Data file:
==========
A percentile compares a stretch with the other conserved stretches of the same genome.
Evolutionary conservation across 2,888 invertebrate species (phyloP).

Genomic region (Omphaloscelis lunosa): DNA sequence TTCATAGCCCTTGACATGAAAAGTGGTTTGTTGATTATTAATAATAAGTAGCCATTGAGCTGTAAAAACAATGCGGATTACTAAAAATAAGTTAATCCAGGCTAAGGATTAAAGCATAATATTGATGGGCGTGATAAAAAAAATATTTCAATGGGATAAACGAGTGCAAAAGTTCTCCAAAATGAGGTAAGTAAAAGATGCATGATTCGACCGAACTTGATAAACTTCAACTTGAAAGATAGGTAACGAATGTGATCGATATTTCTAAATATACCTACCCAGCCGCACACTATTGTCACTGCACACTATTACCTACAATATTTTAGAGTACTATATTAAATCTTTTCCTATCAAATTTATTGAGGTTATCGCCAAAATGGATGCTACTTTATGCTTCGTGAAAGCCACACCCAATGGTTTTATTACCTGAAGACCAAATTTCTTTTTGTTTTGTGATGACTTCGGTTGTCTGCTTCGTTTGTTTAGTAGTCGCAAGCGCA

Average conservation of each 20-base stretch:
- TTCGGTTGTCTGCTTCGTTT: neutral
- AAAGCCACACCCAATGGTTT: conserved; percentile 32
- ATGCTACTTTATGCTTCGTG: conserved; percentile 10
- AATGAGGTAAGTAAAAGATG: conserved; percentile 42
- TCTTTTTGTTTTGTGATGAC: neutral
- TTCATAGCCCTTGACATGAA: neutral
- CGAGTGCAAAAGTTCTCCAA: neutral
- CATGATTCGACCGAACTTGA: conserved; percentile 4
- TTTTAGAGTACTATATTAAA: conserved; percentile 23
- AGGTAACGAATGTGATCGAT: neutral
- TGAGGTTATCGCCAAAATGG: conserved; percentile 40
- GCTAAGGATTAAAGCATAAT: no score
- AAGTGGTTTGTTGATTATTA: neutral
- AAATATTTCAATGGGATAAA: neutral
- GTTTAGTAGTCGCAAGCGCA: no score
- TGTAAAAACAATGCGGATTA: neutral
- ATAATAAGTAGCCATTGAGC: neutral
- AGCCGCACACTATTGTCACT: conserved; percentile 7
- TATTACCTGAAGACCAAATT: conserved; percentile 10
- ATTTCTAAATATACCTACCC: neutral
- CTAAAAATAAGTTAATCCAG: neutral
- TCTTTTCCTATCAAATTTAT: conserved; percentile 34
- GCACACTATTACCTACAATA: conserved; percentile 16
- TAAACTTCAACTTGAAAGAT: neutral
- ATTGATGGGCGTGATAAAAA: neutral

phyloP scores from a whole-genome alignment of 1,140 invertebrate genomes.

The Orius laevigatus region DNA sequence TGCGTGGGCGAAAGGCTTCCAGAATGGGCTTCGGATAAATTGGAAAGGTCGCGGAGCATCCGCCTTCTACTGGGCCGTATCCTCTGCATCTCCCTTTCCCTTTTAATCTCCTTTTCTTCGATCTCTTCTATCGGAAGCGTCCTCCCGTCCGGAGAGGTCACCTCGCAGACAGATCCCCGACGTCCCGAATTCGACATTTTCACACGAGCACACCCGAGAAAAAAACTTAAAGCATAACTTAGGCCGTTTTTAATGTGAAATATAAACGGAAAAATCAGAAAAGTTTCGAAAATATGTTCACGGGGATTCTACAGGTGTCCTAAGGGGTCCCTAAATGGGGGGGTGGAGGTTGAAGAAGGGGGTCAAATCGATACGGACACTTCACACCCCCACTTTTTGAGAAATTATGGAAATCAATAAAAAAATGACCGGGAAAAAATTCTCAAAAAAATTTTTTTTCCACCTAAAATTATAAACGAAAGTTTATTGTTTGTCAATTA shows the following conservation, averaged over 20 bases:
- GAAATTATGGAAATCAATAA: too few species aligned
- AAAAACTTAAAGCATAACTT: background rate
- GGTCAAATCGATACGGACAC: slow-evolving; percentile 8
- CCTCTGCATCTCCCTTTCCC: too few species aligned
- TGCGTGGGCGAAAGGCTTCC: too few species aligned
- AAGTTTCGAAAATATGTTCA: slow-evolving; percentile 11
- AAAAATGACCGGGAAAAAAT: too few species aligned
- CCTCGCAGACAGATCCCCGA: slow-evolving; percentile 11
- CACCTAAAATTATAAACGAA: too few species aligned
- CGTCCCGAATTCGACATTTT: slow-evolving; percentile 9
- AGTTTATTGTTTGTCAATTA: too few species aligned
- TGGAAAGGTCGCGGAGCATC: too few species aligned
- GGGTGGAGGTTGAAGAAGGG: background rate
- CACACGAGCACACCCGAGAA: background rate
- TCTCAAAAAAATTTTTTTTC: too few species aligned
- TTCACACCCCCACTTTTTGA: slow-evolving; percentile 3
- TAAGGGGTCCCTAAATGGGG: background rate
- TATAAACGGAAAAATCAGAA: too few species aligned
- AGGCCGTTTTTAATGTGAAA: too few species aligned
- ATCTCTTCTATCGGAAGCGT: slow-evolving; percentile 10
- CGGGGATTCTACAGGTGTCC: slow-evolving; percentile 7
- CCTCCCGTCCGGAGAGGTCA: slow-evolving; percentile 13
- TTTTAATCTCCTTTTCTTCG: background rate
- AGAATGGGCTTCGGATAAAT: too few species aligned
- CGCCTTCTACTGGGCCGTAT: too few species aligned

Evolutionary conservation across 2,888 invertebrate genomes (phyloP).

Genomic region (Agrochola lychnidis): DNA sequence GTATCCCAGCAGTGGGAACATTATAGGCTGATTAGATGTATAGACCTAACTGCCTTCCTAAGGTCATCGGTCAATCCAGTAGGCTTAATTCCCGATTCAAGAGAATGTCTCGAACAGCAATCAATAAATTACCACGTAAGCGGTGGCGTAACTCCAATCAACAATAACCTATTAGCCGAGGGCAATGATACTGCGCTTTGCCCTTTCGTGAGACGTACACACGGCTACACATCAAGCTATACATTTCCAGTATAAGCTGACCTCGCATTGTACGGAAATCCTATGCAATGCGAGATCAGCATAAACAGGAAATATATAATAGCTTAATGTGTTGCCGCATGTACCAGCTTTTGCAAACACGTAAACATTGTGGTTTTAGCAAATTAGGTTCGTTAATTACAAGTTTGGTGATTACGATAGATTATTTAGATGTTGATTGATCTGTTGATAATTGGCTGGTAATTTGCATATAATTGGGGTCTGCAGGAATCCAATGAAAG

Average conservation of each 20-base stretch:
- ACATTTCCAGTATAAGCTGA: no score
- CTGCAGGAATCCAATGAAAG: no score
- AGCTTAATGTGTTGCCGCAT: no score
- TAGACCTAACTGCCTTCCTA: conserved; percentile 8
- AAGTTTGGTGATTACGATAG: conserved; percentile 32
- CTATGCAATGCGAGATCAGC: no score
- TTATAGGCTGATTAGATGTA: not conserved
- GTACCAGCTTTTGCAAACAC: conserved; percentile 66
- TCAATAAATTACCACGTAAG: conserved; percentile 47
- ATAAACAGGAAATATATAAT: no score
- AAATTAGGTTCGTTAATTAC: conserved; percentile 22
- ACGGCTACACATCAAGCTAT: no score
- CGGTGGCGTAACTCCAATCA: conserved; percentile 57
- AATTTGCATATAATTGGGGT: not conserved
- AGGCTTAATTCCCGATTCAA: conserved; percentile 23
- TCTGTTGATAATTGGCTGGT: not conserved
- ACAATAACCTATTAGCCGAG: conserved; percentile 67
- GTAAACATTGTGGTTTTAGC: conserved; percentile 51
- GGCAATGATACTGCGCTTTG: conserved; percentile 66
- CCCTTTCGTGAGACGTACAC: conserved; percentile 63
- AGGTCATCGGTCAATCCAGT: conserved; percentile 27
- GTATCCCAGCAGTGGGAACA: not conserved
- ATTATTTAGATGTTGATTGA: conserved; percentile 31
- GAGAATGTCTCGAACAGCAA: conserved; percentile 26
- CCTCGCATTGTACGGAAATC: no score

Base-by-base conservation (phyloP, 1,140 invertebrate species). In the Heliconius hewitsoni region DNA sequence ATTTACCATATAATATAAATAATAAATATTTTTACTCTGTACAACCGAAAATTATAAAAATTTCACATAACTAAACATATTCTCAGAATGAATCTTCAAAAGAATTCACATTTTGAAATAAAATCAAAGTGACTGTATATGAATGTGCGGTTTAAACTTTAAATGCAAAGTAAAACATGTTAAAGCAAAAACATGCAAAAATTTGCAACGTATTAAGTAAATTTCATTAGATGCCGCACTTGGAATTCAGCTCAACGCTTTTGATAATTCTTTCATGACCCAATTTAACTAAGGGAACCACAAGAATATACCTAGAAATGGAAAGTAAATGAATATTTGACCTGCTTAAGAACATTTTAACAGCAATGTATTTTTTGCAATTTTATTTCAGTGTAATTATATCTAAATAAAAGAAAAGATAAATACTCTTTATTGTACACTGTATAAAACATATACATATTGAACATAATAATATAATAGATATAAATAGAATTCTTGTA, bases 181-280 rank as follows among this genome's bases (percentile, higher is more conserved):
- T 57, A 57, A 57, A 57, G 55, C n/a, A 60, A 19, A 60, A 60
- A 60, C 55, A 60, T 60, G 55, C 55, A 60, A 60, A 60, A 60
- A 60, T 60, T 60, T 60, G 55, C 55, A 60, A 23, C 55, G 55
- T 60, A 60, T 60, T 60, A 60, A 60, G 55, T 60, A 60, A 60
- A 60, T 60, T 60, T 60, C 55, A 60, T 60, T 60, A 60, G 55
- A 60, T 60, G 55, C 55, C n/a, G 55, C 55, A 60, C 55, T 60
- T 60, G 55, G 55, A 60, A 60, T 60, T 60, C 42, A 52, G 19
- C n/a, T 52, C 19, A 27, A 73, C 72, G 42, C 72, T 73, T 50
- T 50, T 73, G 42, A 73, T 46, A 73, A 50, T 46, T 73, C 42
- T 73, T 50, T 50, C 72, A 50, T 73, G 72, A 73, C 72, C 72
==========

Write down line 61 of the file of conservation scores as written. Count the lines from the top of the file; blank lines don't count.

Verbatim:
- CTGCAGGAATCCAATGAAAG: no score